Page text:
My name is Raj Pandya, I am a Earth scientist who works for the AGU – a professional organization for scientists who study the Earth, atmosphere, oceans, and space and an organization for anyone who wants to work with those scientists. At AGU, I help scientists and communities work together to leverage science in ways that advance community priorities. Right here in Denver, for example, we have a project that helps residents find and deal with Radon and other harmful chemicals in their homes.
Thank you for marching today, for standing up for the importance of science. It is an exciting and amazing day, and you are amazing people. Thank you!
What if we made this more than a day? What if we took the energy and excitement we feel and paid it forward? What would that look like?
For scientists, my message is really simple: Use the gift of science for the greater good. Not just today, but every day.
For those of you who aren’t scientists, please welcome science and (scientists) into your lives and use the knowledge we bring into the decisions we need to make together. I know we scientists can be a little awkward, but together we can build a better future while we protect, and use, science.
For the scientists, like me, I have a special challenge.
Use your science to make a difference in the places you live, work, and play. Go home and look for ways to contribute what we know about science to something local – something in our neighborhood, in our town, in our county – in our great state of Colorado. Sit down with our friends and neighbors, local leaders, community organizers, and learned about the things they care about, the things they worry about, and the things they want to make better. Look for ways to apply your skills, your networks, your connections, your broad knowledge of science to help make decisions, advance priorities, address challenges, and build a better future, right here.
That might look like working with your city council to answer their questions about climate change and contribute to a climate action plan. It might be working with neighborhood leaders to map the flood risk and prepare for future floods. It might be working with local health nonprofits to monitor pollution block by block and use that to improve healthcare delivery. It might look like working with food providers – from large chains to small bodegas – to help make healthy food available for everyone, even in times of extreme need.
And when we do that, lets pay special attention to the least fortunate, the most marginalized. Science, is knowledge, and knowledge is power, and we can share knowledge and enhance the power for all people. Science, from asking questions to collecting data, to applying results, is a privilege of the powerful – we have to make a special effort to share that privilege with communities and people who haven’t been able to take full advantage of that that privilege. We can do science with humility and grace with (never for, always with) people who haven’t had the opportunity to do the science they want to do.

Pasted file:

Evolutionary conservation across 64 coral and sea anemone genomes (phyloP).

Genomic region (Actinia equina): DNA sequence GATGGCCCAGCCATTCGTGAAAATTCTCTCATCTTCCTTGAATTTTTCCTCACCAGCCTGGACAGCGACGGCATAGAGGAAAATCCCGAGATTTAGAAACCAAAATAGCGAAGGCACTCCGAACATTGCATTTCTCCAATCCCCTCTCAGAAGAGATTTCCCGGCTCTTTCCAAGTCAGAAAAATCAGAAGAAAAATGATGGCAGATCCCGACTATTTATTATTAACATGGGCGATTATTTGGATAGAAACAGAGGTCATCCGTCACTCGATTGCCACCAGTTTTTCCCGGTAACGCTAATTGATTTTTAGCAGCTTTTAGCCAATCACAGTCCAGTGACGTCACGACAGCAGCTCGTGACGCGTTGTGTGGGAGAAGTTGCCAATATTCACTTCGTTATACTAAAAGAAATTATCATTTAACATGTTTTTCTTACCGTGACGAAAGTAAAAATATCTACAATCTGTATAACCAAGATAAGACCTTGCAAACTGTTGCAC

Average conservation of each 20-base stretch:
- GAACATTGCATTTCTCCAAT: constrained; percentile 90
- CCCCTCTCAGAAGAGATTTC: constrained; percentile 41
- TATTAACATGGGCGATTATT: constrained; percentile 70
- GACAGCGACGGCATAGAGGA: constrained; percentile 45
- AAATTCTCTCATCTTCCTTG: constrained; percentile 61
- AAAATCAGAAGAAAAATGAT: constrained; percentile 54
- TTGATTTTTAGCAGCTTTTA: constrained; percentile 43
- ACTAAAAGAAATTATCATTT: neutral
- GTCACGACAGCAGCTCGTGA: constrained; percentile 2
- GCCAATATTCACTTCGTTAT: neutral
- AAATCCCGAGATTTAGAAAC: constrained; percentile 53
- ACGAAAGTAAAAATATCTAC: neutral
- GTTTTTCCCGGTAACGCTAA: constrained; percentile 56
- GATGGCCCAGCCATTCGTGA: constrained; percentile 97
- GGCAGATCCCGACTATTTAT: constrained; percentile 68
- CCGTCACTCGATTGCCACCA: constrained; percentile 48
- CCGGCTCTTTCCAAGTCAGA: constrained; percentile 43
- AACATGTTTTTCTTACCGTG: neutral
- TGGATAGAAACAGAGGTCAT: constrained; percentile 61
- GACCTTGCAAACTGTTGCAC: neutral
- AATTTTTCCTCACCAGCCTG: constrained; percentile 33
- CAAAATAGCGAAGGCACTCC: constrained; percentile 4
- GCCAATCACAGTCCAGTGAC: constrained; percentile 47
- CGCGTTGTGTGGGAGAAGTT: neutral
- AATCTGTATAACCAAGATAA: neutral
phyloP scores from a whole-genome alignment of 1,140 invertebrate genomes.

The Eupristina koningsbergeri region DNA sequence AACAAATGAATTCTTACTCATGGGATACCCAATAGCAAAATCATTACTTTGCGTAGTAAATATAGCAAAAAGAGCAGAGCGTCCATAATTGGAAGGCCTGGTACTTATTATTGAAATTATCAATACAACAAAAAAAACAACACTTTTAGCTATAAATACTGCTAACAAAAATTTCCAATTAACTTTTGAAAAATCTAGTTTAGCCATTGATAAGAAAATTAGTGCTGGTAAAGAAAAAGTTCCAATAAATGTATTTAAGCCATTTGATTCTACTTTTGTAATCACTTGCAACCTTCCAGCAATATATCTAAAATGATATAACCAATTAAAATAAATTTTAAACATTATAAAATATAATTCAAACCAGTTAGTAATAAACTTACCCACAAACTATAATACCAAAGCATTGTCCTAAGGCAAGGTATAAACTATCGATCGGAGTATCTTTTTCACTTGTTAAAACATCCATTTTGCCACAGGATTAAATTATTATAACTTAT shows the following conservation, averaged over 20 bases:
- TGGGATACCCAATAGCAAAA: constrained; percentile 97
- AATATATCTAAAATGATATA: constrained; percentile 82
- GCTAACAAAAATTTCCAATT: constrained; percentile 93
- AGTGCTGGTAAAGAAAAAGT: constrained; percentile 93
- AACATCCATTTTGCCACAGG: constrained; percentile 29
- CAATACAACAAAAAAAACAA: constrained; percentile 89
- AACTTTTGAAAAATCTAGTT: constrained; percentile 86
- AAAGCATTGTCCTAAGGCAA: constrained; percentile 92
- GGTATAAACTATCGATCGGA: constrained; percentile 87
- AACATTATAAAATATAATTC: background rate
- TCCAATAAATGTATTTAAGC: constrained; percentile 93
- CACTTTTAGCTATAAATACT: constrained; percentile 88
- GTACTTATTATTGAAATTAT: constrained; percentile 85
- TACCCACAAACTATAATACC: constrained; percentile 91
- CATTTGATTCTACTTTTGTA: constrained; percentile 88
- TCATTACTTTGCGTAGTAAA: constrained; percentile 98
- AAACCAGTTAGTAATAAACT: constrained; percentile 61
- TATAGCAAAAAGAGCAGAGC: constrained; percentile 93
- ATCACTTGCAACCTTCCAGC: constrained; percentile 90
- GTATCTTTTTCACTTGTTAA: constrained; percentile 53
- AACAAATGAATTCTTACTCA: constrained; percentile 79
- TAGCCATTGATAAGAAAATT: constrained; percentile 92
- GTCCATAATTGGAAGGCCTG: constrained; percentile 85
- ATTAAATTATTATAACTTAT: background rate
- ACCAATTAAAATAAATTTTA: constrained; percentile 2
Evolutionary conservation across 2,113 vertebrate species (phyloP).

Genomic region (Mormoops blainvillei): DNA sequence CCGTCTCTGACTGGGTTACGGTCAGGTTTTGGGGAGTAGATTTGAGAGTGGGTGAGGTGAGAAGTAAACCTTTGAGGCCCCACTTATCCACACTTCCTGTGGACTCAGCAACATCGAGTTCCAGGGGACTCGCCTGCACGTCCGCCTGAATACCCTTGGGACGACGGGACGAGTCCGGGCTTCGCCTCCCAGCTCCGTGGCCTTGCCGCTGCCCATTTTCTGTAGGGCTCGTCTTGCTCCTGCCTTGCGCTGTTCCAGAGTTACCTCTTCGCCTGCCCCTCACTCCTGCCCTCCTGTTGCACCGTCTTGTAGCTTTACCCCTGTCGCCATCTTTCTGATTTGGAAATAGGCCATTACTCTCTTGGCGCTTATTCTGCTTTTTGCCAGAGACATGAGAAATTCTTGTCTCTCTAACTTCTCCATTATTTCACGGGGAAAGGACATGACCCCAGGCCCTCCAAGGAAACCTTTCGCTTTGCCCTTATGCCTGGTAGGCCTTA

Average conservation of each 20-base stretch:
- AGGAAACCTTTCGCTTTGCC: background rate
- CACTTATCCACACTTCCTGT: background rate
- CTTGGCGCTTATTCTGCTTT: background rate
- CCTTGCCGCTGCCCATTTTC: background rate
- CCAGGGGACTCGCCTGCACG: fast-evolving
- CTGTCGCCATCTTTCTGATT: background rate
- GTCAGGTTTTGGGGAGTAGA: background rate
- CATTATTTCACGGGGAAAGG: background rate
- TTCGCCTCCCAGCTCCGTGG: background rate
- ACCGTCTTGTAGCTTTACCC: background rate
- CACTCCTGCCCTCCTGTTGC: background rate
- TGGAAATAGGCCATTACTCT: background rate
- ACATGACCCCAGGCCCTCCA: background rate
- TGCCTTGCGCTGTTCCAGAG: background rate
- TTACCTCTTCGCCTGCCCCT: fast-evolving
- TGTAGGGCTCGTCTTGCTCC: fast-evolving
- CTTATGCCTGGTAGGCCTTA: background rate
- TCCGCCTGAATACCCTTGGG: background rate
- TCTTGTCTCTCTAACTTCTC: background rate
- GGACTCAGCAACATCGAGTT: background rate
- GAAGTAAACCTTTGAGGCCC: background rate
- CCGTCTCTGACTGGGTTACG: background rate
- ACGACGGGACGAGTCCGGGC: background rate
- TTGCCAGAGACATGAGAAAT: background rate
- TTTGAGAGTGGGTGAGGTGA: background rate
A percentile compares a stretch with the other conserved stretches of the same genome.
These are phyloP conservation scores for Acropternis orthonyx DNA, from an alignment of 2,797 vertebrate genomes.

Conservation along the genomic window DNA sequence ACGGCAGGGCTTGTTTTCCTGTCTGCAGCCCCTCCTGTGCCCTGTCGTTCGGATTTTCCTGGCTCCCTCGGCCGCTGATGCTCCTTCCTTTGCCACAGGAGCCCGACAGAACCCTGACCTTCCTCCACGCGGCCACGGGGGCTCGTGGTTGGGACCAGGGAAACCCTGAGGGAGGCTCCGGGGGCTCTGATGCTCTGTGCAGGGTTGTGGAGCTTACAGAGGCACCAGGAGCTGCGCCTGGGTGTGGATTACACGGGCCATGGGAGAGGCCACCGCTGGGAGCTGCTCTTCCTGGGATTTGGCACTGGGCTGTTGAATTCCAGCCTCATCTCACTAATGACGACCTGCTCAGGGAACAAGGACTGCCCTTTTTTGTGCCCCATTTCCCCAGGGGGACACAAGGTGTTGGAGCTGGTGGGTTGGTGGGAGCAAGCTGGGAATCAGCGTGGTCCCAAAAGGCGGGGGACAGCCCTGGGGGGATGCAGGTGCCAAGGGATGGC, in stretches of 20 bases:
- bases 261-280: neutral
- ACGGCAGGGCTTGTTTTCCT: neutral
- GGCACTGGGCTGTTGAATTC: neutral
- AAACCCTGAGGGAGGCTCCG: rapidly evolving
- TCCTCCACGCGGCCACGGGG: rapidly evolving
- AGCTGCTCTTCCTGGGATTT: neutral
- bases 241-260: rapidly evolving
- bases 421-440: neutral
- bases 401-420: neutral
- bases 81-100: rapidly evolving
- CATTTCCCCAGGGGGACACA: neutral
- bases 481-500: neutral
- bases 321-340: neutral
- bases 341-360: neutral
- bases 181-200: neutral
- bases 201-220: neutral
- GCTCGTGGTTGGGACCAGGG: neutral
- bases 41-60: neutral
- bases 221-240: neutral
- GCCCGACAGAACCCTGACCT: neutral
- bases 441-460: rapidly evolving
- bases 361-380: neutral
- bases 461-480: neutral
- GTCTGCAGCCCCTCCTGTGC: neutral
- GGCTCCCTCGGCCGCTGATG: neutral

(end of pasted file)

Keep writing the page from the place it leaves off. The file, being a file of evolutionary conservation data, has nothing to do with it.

But this isn’t something scientists can do alone. Nor should we.
Building a future is something we need to do together, scientists and non-scientists. And so, to those you who aren’t scientists, thank you for being here today. To you, I ask, please reach out and welcome science into your decisions. Don’t just march for science, use science to make a difference. Be part of setting the research agendas, participate in the analysis, help apply the results to make a difference in your world – in our shared world. And offer your gifts, your knowledge, your insight, your sharing of scientific values to use science to build that better world for everyone.
Imagine if we did all that, together. We’d learn a tremendous amount about where we live. We’d get new ideas and insights and new solutions to old problems. We’d welcome new people and new communities to contribute to, benefit from, and be part scientific discovery. Together, we could make science part of a better future. A future that is fair, a future that is sustainable, a future where everyone can thrive.
In that spirit, let his march be for you, the beginning of something bigger. Not just demonstrating for science, but demonstrating – in real terms, in real communities – the value of science.
Thank you for what you do and what we can do together. Thank you.